When some Leafwing Goldys showed up into the Dingus watershed, there was nothing around to eat them and the only competing photosynthesizers were restricted to the riverbed. Because they could swim in the water column itself, these isolated groups of microbes positively thrived and became massive. They would eventually become a new species known as the Dingus Leafwing.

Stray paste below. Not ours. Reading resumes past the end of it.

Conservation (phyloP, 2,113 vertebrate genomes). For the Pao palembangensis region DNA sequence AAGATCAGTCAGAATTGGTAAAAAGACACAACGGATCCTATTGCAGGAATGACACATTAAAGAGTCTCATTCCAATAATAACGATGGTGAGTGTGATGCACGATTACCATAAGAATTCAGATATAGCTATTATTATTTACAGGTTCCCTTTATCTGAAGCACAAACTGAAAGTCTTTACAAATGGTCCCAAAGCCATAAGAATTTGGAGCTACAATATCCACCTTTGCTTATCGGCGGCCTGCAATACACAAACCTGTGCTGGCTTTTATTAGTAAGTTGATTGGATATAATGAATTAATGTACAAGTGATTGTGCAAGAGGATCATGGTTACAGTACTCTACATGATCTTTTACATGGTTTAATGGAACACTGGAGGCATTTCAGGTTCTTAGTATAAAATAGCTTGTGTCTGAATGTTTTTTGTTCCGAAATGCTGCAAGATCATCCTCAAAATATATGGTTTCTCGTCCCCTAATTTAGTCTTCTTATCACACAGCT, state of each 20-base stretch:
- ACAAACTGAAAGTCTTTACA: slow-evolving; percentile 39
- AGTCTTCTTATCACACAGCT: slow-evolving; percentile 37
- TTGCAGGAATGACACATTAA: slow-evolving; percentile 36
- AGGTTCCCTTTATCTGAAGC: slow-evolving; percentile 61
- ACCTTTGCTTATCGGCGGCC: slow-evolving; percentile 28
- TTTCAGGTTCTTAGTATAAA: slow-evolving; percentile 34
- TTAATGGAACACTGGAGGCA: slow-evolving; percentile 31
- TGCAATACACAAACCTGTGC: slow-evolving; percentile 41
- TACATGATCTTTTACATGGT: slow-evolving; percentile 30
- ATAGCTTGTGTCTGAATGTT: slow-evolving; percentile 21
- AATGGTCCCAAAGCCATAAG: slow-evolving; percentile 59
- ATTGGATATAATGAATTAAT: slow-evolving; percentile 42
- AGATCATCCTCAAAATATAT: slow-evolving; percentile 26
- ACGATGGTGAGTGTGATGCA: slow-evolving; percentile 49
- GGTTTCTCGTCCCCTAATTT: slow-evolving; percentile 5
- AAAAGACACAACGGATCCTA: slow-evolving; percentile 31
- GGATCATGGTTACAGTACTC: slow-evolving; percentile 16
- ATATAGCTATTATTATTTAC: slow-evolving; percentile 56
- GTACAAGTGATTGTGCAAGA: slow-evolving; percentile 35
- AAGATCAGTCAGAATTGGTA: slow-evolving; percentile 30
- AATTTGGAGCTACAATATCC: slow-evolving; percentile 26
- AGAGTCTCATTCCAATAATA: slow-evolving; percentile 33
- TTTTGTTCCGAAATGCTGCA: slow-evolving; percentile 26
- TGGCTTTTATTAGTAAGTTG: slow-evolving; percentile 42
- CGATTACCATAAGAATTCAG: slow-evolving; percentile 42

The Dingus Leafwing is very similar to their ancestor but being taken to more extreme levels. For example, the Dingus Leafwing only gets its energy by capturing sunlight with their wings and photosynthesizing their own food. To better exploit this resource, the wings of the species have become enormous, making them one of the largest species of basal Goldys seen thus far. The serrations on their wings still provide extra surface area to capture more sunlight, though the lack of competition and predators means they play a less vital role than in their ancestors. The nub on the Dingus Leafwing's rear end that plays a role in making turns have become very broad, as the giant wings make steering a bit of a challenge otherwise. They are still gold in coloration.